The amazing Punter Preservation Programme
Saturday, 1st January Sometimes you just have to despair about the modern cricket fan. A number of Bangladeshi cricket lovers have let themselves down today. Why? Because they were desperate to get tickets for the World Cup. What is the matter with these people? Don’t they know that 50-over cricket is like, so last millennium? A great many journalists have gone to a great deal of trouble explaining why we shouldn’t like this format. Have they just been wasting ink? Get with the programme, people!
Sunday, 2nd January The shake-up in the New Zealand cricket system seems to have brought on a mood of melancholy and despair amongst their players. Now Daniel Vettori is sulking:
“Why are we playing these extended one-day series? What’s the point?”
I understand, Daniel, really I do, but we can’t just cancel them all, just because you aren’t very good at them. I mean, did England refuse to play Test matches in the 1990s, just because we were hopeless? Chin up, old chap!
Monday, 3rd January Ricky Ponting is due to have surgery on his little finger this week, but in a bold move, Cricket Australia have brought in some of the leading scientists in the field of biomechanics in a bid to rejuvenate Punter and extend his career for a few more years.
“Originally the plan was for Ricky to be phased out in 2011,” said Professor Hilditch, “But that was before we realised how bad Michael Clarke was at captaincy. So we’ve decided to upgrade the old guy and equip him for the future challenge of hanging around until we can find a half-decent skipper.”
In a pioneering procedure, Ricky’s pinky will be replaced with a laser pointing device with which to dazzle incoming bowlers; his right eye will be fitted with a sphere detection system, enabling him to pick up those hard-to-spot 85mph deliveries from James Anderson and he will wear special gloves that automatically secrete saliva every five seconds, thus removing the need to spit on his palms incessantly.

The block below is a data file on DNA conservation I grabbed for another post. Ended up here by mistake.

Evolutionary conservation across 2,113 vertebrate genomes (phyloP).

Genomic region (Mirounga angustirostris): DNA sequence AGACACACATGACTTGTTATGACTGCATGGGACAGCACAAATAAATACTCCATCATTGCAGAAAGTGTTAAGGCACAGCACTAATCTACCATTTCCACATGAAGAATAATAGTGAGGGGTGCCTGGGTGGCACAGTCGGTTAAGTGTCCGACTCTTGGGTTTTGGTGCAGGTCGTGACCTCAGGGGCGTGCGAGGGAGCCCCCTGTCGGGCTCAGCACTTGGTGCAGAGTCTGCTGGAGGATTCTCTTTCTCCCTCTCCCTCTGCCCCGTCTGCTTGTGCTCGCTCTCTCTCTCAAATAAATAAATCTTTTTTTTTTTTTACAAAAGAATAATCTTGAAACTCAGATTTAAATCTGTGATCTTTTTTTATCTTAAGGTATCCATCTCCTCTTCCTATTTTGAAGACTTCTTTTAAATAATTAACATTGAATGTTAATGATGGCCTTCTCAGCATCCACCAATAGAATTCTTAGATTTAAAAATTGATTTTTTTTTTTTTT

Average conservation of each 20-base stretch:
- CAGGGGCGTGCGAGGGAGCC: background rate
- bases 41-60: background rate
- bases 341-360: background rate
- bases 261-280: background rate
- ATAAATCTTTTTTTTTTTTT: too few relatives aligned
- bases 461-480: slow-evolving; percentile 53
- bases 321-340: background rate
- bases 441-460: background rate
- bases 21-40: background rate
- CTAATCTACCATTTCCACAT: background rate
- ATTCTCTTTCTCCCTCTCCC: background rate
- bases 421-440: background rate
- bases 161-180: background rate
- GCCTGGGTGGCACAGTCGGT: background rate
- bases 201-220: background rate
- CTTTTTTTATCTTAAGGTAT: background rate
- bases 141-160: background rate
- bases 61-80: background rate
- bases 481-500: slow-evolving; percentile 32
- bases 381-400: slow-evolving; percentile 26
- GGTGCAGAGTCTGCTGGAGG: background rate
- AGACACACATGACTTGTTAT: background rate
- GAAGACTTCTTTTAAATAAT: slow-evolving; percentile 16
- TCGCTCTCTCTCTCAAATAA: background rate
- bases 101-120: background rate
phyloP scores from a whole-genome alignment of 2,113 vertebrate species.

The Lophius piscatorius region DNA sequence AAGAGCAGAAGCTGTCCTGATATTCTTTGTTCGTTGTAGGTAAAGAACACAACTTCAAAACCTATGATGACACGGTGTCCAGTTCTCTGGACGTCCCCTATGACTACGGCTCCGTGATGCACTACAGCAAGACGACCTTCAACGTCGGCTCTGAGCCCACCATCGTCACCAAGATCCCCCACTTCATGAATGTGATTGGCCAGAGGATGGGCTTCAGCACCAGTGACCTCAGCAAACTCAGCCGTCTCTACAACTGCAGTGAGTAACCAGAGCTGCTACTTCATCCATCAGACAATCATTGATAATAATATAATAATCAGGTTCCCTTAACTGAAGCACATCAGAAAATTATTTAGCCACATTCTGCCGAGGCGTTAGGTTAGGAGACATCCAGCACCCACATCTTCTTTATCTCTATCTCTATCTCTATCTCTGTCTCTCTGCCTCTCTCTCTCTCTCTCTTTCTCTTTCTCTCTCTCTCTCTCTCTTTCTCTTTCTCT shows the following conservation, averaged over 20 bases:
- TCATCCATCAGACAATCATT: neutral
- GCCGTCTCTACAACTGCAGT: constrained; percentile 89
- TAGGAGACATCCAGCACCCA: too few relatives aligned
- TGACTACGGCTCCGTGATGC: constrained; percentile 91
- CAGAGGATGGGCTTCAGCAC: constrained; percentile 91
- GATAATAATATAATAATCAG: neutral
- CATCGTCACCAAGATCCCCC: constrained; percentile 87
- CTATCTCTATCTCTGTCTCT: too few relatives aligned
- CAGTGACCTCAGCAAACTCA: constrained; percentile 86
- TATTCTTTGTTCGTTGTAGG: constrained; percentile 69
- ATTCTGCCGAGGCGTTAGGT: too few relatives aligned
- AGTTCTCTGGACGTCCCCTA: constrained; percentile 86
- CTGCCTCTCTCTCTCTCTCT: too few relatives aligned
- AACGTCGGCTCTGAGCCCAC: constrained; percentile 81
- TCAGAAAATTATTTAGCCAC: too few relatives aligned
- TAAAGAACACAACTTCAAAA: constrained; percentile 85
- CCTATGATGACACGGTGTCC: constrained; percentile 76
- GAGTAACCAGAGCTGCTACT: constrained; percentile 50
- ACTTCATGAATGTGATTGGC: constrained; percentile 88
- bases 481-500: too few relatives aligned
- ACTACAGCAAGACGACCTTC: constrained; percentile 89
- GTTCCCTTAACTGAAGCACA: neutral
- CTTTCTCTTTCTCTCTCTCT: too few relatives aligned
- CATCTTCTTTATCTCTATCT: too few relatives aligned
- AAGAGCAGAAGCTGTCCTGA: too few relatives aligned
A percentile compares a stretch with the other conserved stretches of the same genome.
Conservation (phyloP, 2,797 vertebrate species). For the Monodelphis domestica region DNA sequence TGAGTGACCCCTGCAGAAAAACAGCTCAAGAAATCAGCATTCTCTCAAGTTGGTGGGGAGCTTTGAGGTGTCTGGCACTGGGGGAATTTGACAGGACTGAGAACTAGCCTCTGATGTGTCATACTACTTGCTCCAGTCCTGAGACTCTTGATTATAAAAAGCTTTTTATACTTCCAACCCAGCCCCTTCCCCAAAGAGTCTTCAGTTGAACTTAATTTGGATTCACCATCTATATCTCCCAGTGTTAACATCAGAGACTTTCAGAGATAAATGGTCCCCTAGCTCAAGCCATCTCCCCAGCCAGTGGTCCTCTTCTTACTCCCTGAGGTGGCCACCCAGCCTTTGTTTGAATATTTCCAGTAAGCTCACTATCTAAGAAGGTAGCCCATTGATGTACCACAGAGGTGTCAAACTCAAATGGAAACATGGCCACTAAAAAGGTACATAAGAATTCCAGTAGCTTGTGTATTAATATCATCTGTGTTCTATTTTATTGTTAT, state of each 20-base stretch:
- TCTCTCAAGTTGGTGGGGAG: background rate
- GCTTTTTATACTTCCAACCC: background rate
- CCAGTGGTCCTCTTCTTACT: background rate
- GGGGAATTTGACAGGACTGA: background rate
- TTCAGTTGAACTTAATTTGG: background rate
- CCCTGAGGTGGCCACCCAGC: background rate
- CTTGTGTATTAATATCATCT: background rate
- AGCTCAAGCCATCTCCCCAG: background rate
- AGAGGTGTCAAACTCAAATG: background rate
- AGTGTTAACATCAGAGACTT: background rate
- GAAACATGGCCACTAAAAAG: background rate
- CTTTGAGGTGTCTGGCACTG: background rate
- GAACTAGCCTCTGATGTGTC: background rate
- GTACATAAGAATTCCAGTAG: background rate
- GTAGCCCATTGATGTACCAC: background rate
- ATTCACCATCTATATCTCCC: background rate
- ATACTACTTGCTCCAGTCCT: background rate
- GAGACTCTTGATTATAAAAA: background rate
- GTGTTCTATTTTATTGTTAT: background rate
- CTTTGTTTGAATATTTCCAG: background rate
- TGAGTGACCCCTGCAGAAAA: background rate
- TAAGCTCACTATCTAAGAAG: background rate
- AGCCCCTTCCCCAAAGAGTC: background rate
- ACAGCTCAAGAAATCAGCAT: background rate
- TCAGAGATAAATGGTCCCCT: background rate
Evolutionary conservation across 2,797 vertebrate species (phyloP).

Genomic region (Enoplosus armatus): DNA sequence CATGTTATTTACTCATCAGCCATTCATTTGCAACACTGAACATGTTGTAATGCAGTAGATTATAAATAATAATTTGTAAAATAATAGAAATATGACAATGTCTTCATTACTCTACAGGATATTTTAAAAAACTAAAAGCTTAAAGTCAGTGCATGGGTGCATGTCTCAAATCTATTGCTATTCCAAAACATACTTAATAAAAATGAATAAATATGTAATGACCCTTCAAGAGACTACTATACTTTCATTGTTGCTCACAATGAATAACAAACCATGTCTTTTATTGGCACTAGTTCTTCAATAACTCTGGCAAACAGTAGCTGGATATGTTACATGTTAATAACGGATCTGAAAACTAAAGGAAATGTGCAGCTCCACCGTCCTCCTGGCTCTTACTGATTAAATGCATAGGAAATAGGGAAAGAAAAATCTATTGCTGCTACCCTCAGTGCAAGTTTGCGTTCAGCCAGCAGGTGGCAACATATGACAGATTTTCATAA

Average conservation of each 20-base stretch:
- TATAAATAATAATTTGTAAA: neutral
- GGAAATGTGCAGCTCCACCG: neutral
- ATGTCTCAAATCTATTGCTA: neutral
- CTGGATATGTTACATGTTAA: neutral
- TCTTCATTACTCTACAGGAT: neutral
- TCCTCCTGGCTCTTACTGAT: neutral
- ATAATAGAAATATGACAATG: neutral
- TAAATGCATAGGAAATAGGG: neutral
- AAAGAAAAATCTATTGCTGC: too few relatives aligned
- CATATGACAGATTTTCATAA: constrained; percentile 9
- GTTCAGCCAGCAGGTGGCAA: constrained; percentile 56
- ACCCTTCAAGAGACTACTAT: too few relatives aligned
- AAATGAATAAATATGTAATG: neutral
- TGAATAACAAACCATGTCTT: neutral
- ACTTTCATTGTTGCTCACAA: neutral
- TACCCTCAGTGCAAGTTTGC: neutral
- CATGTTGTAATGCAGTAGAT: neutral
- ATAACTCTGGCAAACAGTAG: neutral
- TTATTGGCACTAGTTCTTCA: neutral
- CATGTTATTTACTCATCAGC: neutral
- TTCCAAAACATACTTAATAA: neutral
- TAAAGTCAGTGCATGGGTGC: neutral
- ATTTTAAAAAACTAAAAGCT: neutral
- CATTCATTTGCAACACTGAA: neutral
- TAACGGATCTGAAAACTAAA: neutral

But perhaps the most challenging part of the procedure is the never-before-attempted brain swap. Former Australian captain Ian Chappell has agreed to temporarily exchange brains with Ricky. If all goes well, it is a win-win arrangement. Australia will get a half-decent captain and levels of grumpiness amongst Channel Nine’s commentary team will remain unaffected.
Tuesday, 4th January So far in this Ashes series, England have led the way in all areas: runs, wickets, catches and, thanks to KP, talking nonsense in public. But Australia have finally had enough of being outdone in the gibberish stakes and so Mitchell Johnson has stepped up to the plate. Fittingly, his approach to public speaking is remarkably similar to his bowling method: he just shuffles up to the microphone and lets go.
“If an umpire thinks it’s a no-ball, he should call it straight away, rather than waiting to call it.”
Well, indeed. Who could argue with that? On the other hand, if he only thinks it might be a no-ball, but he’s not entirely sure, why shouldn’t he avail himself of the technology and get the decision right? “Better quick than accurate” might well be Johnson’s motto, but I’m not sure it’s the best way to umpire.
Andrew Hughes is a writer currently based in England